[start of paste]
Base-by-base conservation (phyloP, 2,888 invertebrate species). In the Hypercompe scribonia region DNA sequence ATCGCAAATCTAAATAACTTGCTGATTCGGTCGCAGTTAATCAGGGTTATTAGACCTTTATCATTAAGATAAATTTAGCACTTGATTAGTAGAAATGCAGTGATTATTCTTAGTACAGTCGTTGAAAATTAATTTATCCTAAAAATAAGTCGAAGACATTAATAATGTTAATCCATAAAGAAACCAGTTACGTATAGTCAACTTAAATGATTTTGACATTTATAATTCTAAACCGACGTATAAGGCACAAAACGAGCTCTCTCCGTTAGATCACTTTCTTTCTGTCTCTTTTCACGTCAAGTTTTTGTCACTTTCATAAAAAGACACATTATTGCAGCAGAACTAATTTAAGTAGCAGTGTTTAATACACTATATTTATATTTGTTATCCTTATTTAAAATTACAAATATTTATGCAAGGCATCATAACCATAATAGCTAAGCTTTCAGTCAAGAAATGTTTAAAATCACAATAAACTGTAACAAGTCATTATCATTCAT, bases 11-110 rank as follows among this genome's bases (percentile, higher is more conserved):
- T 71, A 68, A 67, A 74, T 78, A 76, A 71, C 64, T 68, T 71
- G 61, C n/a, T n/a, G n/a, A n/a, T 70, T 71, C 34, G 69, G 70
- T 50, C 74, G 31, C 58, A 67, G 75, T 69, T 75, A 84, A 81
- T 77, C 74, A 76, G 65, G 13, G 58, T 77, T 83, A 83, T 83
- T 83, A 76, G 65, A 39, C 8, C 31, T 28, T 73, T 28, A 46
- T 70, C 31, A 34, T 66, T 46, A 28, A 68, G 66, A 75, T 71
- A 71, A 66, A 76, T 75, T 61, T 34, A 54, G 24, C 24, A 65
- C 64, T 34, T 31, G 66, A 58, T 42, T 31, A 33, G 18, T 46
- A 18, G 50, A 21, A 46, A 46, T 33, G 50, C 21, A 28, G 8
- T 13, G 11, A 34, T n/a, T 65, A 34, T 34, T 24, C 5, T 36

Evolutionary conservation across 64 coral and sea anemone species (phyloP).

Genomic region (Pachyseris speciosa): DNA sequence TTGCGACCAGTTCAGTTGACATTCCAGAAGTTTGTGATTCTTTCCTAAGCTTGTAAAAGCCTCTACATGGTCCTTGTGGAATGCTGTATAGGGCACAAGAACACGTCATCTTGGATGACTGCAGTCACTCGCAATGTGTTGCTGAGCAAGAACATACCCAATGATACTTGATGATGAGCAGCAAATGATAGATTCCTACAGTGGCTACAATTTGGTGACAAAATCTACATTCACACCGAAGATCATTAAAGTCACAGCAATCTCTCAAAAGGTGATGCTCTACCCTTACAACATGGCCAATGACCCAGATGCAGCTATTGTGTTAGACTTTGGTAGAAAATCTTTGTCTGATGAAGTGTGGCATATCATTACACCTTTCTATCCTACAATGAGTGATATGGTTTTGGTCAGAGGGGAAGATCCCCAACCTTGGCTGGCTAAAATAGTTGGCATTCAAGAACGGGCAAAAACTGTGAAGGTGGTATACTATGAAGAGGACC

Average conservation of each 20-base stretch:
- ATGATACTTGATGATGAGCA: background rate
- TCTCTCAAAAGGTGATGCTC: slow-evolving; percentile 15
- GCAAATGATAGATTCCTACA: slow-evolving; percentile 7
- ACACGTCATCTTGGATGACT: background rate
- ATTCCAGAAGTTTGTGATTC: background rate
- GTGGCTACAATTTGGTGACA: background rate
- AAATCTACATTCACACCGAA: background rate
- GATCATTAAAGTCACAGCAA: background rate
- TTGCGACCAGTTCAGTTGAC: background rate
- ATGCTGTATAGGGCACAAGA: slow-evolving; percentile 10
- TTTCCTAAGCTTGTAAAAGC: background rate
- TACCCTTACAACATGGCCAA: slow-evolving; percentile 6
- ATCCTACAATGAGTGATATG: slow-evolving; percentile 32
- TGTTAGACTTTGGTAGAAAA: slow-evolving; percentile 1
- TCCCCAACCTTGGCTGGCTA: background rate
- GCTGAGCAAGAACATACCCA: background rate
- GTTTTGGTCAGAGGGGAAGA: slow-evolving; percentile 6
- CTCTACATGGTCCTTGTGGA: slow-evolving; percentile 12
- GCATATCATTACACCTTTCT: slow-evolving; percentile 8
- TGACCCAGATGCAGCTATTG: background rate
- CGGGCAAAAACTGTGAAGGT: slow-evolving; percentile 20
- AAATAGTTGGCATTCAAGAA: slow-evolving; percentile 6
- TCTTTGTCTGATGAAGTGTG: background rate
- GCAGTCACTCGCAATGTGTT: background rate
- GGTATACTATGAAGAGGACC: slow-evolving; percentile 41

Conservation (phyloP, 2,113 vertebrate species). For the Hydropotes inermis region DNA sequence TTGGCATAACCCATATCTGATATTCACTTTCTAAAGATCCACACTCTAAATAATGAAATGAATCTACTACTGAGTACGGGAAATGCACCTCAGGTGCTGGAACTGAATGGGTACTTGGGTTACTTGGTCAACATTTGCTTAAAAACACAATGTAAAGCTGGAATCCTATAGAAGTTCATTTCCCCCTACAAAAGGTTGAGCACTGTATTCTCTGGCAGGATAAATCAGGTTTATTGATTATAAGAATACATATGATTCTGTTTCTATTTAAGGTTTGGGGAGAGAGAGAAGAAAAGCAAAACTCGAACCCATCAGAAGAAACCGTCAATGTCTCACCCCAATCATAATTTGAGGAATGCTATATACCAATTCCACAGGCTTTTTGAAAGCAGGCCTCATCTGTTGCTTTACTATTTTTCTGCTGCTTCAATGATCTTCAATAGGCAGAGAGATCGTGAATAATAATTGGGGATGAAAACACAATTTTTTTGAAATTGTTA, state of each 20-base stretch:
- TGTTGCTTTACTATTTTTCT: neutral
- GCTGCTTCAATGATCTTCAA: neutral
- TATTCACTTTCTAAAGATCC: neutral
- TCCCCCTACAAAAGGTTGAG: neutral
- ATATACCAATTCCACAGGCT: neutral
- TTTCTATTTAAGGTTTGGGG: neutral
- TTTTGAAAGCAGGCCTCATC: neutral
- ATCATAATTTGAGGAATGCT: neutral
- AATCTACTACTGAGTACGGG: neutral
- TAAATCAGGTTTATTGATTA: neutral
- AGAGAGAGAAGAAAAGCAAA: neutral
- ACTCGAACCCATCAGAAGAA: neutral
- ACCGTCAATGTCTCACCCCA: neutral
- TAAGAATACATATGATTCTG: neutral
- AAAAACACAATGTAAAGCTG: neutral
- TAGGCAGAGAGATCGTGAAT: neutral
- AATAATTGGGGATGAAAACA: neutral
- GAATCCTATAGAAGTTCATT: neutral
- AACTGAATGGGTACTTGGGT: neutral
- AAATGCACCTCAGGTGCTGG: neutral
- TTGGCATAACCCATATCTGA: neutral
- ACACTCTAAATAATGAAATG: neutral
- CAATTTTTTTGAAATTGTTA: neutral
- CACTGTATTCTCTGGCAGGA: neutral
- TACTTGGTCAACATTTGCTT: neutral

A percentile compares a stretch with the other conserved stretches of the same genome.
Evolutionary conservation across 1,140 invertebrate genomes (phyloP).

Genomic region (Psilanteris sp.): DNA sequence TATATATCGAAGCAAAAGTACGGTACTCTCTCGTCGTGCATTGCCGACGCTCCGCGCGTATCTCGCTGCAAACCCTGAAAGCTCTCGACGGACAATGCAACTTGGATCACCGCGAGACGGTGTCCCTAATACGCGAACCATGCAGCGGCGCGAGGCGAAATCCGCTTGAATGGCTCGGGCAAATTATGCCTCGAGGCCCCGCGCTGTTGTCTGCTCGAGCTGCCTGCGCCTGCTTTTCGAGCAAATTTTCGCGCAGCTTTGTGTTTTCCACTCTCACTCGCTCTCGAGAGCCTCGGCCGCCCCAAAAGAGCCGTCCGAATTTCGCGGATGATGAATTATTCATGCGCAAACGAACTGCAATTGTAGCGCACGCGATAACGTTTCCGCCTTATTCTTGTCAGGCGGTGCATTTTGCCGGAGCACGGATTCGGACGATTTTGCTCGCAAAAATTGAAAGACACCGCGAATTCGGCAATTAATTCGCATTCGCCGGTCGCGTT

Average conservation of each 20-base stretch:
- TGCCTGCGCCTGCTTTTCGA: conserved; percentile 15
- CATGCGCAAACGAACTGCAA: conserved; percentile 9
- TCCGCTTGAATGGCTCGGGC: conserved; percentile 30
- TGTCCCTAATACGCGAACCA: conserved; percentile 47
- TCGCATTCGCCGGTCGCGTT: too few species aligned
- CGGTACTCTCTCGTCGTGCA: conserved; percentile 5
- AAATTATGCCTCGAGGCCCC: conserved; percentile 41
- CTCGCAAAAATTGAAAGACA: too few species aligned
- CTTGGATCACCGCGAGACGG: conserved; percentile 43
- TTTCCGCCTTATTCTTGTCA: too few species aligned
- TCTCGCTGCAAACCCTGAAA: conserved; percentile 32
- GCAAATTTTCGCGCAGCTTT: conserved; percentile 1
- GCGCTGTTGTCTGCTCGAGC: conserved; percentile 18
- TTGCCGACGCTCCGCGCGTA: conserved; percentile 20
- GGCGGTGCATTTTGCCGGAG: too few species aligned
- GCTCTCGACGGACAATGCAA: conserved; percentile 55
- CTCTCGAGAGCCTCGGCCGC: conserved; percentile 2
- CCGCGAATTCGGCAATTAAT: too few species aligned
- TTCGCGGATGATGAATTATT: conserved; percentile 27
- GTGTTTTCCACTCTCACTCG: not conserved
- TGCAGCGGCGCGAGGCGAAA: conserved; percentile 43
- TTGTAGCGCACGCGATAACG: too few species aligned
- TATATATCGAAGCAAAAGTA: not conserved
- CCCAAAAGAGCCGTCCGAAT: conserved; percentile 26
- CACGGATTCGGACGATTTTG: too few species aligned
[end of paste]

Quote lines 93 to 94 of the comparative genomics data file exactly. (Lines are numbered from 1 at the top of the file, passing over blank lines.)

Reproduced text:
- CCCAAAAGAGCCGTCCGAAT: conserved; percentile 26
- CACGGATTCGGACGATTTTG: too few species aligned